However, buttressed by German scepticism, a rift has emerged over the power of the ECB relative to national authorities, the jurisdiction of the European Banking Authority (EBA) and the designation of crisis-management powers. In summary, the banking-union plan will be less ambitious and less rapid than initially envisaged, reckon Deutsche Bank analysts, echoing market consensus.
In DBs words, here are the key elements of the Commissions proposals:
The banking-union objective is caught between competing aims, according to analysts. Some see the objective as a means to craft a stable institutional financial framework for the euro-area, along with better fiscal co-ordination, and others who see the objective in narrower terms in the context of the debate about direct ESM assistance to individual banks, which necessitates taking banking supervision for those banks out of the hands of national authorities and transferring it to the EU-level, according to Deutsche.
The other ideological stumbling block remains the aim for a single market for financial services. As DB analysts put it:
The relative importance of either objective will have a bearing on the institutional design of banking union: stressing the latter objective would put an emphasis on a strong role for EBA to ensure the consistency of rules and supervision in the EU-27 and would argue for an open architecture and weaker role of the ECB, whereas emphasis on the former objective would give the ECB a prominent role and strive to integrate crisis-management systems at the EU level.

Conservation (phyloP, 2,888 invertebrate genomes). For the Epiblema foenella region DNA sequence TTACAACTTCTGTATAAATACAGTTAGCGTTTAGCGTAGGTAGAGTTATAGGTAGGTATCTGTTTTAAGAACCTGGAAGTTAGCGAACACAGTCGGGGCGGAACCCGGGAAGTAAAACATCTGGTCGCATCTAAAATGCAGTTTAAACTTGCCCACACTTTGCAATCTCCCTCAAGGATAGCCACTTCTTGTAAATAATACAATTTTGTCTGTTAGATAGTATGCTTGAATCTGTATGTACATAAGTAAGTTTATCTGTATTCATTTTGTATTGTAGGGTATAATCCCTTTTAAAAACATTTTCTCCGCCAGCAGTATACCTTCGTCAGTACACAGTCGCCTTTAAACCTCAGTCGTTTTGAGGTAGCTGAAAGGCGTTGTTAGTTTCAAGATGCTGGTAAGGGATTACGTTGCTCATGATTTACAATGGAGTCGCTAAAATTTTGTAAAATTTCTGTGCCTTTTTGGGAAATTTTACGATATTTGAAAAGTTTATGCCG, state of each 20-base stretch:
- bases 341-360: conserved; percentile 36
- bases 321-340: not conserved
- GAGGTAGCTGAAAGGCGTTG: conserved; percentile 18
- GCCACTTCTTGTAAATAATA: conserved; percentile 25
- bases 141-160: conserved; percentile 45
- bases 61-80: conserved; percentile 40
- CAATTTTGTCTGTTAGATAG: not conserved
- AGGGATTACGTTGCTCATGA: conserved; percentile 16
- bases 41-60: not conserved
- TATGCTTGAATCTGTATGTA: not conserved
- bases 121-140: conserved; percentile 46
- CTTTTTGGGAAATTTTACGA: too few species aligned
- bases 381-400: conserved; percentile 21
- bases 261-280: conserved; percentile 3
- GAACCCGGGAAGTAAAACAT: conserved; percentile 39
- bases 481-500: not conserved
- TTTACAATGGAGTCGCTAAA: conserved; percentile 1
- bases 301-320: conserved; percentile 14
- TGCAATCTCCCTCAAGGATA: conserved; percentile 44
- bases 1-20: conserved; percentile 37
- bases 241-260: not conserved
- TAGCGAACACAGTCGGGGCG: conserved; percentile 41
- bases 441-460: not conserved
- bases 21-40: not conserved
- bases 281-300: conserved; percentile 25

German public-sector banks and co-operative institutions wield extensive political influence, a fact that has delayed the industrys consolidation. In this context, analysts reckon these institutions are likely to be successful in repelling EU-level supervision. Heres a round-up of Germanys wish-list, again courtesy of DB:
The timely creation of a banking union of sorts could engender optimism about the institutional shift towards political and fiscal union, suggesting a structural shift in crisis management/prevention is possible. In the short-term, the banking-union plan should reduce the risk of over-zealous national supervisors promoting home-bias by reducing the fungibility of liquidity and capital buffers for cross-border banks. In this context, giving the ECB prudential supervisory powers makes eminent sense since it reduces the risk of regulatory abitrage. However, in the short term, it is hard to see how a banking union of sorts can halt financial fragmentation within the eurozone as capital-constrained banks re-assess their cross-border business models and investors re-assess the theory of eurozone convergence.
In sum, here's DBs bearish conclusion:
"Banking union will remain a torso: instead of a consistent, integrated design, a half-baked system will be established that leaves out crisis-management instruments ignoring that supervision and crisis management are inextricably linked.